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March 7, 2013

NY job creation fell behind nation in 2012

E.J. McMahon

The state Labor Department’s annual re-benchmarked payroll job data is out today — and it doesn’t look good for much of New York.

In 2012, private-sector employment in the Empire State grew by 1.8 percent, compared to the nation’s 2.2 percent. That almost precisely reverses the numbers of the previous year, when the Empire State grew slightly faster than the nation as a whole.

The Labor Department’s press release naturally accentuated the most positive data point — strong seasonally adjusted January numbers for month-to-month growth. Howard Glaser, director of state operations also hyped the short-term trend in a tweet: “Dec 212 - Jan 2013 NYS private setcor job growth 4X greater than the national average.”

But the longer-term numbers aren’t so rosy.

Continuing a long-term trend, New York’s growth is overwhelmingly concentrated downstate, where the number of private jobs was up 2.3 percent. New York City was the regional leader, with growth of 2.6 percent.

Private employment upstate grew by 1 percent, less than half the national average.  The only region to come close to equalling the nation was Albany-Troy-Schenectady, up 2.1 percent.  The state capital area is benefitting from a heavily government subsidized expansion of high-tech and related sectors.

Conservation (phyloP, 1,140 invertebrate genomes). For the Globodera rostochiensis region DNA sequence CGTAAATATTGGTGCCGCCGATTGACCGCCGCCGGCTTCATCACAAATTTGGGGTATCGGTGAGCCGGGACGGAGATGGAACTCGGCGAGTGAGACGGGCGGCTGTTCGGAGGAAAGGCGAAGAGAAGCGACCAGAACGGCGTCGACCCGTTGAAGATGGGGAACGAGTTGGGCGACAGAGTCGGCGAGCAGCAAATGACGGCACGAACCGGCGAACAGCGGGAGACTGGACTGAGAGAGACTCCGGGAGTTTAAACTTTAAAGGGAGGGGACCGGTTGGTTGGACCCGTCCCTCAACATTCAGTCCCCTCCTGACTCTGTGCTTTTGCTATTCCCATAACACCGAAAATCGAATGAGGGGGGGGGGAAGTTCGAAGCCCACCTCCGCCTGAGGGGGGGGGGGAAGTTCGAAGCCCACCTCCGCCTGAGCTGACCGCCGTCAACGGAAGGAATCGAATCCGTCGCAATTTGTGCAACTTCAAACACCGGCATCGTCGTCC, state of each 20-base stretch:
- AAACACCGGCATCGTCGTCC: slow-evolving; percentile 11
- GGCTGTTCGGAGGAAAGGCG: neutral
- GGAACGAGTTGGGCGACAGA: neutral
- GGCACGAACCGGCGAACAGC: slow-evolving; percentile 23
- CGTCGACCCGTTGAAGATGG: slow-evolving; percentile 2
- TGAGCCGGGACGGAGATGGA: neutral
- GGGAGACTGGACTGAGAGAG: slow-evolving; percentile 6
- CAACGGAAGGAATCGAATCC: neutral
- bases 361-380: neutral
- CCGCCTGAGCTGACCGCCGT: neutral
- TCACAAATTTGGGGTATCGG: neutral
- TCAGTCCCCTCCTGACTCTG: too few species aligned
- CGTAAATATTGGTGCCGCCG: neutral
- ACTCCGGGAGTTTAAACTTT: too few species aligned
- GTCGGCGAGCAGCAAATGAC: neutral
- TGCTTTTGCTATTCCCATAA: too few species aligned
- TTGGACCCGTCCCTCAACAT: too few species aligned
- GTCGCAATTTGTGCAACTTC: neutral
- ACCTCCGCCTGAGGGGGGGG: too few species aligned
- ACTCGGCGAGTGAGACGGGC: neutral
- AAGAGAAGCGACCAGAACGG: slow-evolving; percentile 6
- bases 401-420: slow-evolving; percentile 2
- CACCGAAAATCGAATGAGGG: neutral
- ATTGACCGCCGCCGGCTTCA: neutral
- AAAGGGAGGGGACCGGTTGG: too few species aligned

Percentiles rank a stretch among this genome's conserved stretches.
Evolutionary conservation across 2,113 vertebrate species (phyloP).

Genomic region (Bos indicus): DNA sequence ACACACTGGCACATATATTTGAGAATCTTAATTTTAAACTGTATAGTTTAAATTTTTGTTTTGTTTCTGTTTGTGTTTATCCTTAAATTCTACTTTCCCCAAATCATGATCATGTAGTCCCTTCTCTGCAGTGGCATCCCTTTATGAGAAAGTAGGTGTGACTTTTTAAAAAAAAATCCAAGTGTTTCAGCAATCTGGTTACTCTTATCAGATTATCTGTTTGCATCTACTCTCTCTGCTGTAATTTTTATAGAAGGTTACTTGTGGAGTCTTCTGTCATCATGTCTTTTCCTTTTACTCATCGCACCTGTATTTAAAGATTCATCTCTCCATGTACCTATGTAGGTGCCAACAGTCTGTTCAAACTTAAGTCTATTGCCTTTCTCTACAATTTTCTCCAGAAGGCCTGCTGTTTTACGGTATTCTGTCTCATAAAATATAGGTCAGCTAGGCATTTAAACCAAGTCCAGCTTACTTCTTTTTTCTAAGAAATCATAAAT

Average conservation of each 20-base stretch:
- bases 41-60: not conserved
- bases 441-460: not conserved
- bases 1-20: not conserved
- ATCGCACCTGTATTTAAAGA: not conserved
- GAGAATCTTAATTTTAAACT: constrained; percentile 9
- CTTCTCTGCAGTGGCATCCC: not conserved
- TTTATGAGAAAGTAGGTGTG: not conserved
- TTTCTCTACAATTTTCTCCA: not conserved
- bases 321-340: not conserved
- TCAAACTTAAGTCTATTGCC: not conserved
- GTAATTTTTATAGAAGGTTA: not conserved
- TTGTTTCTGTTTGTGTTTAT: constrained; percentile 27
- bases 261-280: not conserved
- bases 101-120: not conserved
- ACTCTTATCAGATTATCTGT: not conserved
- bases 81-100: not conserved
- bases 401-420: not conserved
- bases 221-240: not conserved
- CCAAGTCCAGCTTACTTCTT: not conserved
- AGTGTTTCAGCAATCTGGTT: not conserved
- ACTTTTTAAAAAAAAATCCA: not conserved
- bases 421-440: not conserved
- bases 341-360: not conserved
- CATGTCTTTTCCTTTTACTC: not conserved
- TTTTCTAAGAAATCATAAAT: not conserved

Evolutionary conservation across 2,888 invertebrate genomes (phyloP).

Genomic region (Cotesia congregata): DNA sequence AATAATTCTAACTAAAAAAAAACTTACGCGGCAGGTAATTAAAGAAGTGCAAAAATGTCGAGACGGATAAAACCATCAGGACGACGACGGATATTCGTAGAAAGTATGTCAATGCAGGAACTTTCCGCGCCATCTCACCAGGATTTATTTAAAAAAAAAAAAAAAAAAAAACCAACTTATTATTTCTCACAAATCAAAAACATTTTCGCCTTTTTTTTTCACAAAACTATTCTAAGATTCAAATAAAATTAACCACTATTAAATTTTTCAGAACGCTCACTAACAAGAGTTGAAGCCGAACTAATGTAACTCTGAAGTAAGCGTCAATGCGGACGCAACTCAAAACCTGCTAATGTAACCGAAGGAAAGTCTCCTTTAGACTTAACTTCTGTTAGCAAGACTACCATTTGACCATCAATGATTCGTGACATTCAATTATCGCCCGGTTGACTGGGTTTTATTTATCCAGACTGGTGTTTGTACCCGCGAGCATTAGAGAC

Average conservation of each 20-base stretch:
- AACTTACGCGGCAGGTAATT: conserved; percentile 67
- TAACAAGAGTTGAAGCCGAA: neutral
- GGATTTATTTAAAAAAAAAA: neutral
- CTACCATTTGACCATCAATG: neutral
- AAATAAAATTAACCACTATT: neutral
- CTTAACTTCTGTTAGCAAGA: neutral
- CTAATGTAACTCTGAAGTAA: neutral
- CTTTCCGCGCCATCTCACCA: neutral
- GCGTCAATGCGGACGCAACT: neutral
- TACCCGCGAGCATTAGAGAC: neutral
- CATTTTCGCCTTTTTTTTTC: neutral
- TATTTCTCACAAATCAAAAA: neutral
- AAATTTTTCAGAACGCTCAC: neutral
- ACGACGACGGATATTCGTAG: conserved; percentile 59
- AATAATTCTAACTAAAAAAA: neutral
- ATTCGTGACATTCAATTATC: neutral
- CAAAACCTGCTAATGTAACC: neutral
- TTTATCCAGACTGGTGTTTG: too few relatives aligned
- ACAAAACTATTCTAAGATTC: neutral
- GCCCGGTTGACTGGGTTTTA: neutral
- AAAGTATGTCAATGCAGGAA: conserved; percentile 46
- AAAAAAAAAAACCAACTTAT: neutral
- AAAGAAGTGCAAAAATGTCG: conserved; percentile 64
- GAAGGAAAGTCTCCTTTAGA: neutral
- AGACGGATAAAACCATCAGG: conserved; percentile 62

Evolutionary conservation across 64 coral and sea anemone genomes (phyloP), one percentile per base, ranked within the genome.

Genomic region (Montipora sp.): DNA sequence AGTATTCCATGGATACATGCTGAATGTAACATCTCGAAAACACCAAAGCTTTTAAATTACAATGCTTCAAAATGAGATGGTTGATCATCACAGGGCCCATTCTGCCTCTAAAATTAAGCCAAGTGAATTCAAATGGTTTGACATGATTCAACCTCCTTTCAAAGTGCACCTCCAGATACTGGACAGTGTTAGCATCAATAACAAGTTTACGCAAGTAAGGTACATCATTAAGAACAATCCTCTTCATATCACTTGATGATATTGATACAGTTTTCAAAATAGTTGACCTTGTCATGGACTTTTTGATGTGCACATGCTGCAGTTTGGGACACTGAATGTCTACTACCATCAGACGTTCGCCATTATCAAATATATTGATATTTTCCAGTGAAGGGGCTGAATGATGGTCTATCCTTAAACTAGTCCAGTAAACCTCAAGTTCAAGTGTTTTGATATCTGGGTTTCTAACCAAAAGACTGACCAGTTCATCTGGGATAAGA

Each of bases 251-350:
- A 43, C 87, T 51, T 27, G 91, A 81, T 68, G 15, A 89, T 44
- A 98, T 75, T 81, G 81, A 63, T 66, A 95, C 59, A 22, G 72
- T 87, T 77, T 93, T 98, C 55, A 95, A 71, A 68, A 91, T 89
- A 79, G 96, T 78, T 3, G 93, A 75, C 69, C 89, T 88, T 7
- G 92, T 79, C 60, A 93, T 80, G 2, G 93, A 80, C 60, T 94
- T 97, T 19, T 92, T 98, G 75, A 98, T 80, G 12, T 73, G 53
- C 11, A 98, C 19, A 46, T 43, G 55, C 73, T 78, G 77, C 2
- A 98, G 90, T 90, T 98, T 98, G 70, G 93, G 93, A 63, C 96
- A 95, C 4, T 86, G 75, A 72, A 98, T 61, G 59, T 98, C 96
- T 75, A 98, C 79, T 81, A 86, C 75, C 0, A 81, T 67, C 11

Here’s the table from the Labor Department:

More to follow…

Filed under: Economy, The Economy

1 Comment »

  1. This surprises anyone why? Governor Coumo has set his agenda in motion not the wishes of those who elected him. He spends money for TV commercials to tell us what a great job he’s is doing with the budget and running the state, but at who’s expense? Contrary to what many want to think not all state employees are over paid.Those in the private sector are making, in many cases more in terms of benefits and wages, than an equal counterpart in state employment is making. He is balancing his budget on the backs of the working class while elected representatives and their entourages continue to receive pay and benefit increases. The public assistance rolls will continue to receive their increases and now he is going to give a “$350.00 bonus” to those with children under 18yrs old, when their income is as high as $300K, that is just a re-election tactic and shouldn’t be seen as anything but.

    Comment by Richard A Hensel — April 16, 2013 @ 6:58 am

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